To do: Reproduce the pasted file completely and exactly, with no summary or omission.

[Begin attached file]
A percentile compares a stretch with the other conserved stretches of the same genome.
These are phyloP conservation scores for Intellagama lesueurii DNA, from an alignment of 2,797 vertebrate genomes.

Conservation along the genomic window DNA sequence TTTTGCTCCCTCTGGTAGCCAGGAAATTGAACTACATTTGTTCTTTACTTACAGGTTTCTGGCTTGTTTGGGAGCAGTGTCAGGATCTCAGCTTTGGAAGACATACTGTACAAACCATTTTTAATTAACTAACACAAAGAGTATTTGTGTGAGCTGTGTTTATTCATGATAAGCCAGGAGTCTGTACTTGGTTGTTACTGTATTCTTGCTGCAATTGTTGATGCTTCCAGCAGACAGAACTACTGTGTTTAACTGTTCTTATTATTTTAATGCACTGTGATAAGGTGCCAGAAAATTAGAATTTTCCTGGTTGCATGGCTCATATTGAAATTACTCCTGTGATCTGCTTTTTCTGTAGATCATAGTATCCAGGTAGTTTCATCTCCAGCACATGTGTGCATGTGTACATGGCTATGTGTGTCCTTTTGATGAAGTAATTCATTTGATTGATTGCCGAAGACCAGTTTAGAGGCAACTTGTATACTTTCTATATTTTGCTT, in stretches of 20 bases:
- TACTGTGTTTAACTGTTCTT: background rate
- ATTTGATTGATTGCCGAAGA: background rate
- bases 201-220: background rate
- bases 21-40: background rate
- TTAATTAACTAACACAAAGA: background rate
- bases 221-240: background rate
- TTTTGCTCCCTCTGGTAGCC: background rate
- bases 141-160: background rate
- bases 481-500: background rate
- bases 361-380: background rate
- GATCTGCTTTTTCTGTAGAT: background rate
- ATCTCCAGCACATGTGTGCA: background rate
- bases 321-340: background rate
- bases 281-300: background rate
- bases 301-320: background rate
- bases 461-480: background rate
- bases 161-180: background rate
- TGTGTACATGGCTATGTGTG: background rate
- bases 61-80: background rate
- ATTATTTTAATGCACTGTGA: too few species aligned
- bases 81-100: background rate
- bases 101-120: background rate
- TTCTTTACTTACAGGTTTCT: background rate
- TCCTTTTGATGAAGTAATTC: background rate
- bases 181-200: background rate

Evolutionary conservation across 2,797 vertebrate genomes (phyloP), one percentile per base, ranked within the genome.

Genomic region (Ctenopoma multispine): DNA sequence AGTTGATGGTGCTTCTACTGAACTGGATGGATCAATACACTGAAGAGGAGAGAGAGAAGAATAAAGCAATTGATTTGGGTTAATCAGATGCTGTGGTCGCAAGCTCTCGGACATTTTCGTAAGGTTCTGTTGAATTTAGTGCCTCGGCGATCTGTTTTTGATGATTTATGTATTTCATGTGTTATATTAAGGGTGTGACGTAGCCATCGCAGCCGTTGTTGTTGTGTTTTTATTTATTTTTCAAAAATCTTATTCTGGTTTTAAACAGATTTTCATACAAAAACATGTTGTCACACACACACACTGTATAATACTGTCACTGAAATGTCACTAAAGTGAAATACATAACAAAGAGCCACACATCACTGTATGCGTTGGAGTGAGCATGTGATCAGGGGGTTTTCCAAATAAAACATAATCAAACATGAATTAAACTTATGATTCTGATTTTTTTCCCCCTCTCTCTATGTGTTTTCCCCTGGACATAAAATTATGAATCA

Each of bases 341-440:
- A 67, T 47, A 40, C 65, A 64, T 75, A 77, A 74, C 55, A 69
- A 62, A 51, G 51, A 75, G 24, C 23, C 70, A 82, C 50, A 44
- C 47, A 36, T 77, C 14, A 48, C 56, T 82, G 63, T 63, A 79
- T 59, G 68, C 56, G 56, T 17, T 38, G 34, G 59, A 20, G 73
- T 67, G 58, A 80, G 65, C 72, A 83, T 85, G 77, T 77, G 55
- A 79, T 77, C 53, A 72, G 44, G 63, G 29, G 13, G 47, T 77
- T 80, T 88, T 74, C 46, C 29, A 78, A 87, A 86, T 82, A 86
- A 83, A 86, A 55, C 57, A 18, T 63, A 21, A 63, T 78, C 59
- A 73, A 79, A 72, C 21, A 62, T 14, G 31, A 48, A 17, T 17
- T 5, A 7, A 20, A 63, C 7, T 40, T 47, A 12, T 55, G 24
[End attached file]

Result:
A percentile compares a stretch with the other conserved stretches of the same genome.
These are phyloP conservation scores for Intellagama lesueurii DNA, from an alignment of 2,797 vertebrate genomes.

Conservation along the genomic window DNA sequence TTTTGCTCCCTCTGGTAGCCAGGAAATTGAACTACATTTGTTCTTTACTTACAGGTTTCTGGCTTGTTTGGGAGCAGTGTCAGGATCTCAGCTTTGGAAGACATACTGTACAAACCATTTTTAATTAACTAACACAAAGAGTATTTGTGTGAGCTGTGTTTATTCATGATAAGCCAGGAGTCTGTACTTGGTTGTTACTGTATTCTTGCTGCAATTGTTGATGCTTCCAGCAGACAGAACTACTGTGTTTAACTGTTCTTATTATTTTAATGCACTGTGATAAGGTGCCAGAAAATTAGAATTTTCCTGGTTGCATGGCTCATATTGAAATTACTCCTGTGATCTGCTTTTTCTGTAGATCATAGTATCCAGGTAGTTTCATCTCCAGCACATGTGTGCATGTGTACATGGCTATGTGTGTCCTTTTGATGAAGTAATTCATTTGATTGATTGCCGAAGACCAGTTTAGAGGCAACTTGTATACTTTCTATATTTTGCTT, in stretches of 20 bases:
- TACTGTGTTTAACTGTTCTT: background rate
- ATTTGATTGATTGCCGAAGA: background rate
- bases 201-220: background rate
- bases 21-40: background rate
- TTAATTAACTAACACAAAGA: background rate
- bases 221-240: background rate
- TTTTGCTCCCTCTGGTAGCC: background rate
- bases 141-160: background rate
- bases 481-500: background rate
- bases 361-380: background rate
- GATCTGCTTTTTCTGTAGAT: background rate
- ATCTCCAGCACATGTGTGCA: background rate
- bases 321-340: background rate
- bases 281-300: background rate
- bases 301-320: background rate
- bases 461-480: background rate
- bases 161-180: background rate
- TGTGTACATGGCTATGTGTG: background rate
- bases 61-80: background rate
- ATTATTTTAATGCACTGTGA: too few species aligned
- bases 81-100: background rate
- bases 101-120: background rate
- TTCTTTACTTACAGGTTTCT: background rate
- TCCTTTTGATGAAGTAATTC: background rate
- bases 181-200: background rate

Evolutionary conservation across 2,797 vertebrate genomes (phyloP), one percentile per base, ranked within the genome.

Genomic region (Ctenopoma multispine): DNA sequence AGTTGATGGTGCTTCTACTGAACTGGATGGATCAATACACTGAAGAGGAGAGAGAGAAGAATAAAGCAATTGATTTGGGTTAATCAGATGCTGTGGTCGCAAGCTCTCGGACATTTTCGTAAGGTTCTGTTGAATTTAGTGCCTCGGCGATCTGTTTTTGATGATTTATGTATTTCATGTGTTATATTAAGGGTGTGACGTAGCCATCGCAGCCGTTGTTGTTGTGTTTTTATTTATTTTTCAAAAATCTTATTCTGGTTTTAAACAGATTTTCATACAAAAACATGTTGTCACACACACACACTGTATAATACTGTCACTGAAATGTCACTAAAGTGAAATACATAACAAAGAGCCACACATCACTGTATGCGTTGGAGTGAGCATGTGATCAGGGGGTTTTCCAAATAAAACATAATCAAACATGAATTAAACTTATGATTCTGATTTTTTTCCCCCTCTCTCTATGTGTTTTCCCCTGGACATAAAATTATGAATCA

Each of bases 341-440:
- A 67, T 47, A 40, C 65, A 64, T 75, A 77, A 74, C 55, A 69
- A 62, A 51, G 51, A 75, G 24, C 23, C 70, A 82, C 50, A 44
- C 47, A 36, T 77, C 14, A 48, C 56, T 82, G 63, T 63, A 79
- T 59, G 68, C 56, G 56, T 17, T 38, G 34, G 59, A 20, G 73
- T 67, G 58, A 80, G 65, C 72, A 83, T 85, G 77, T 77, G 55
- A 79, T 77, C 53, A 72, G 44, G 63, G 29, G 13, G 47, T 77
- T 80, T 88, T 74, C 46, C 29, A 78, A 87, A 86, T 82, A 86
- A 83, A 86, A 55, C 57, A 18, T 63, A 21, A 63, T 78, C 59
- A 73, A 79, A 72, C 21, A 62, T 14, G 31, A 48, A 17, T 17
- T 5, A 7, A 20, A 63, C 7, T 40, T 47, A 12, T 55, G 24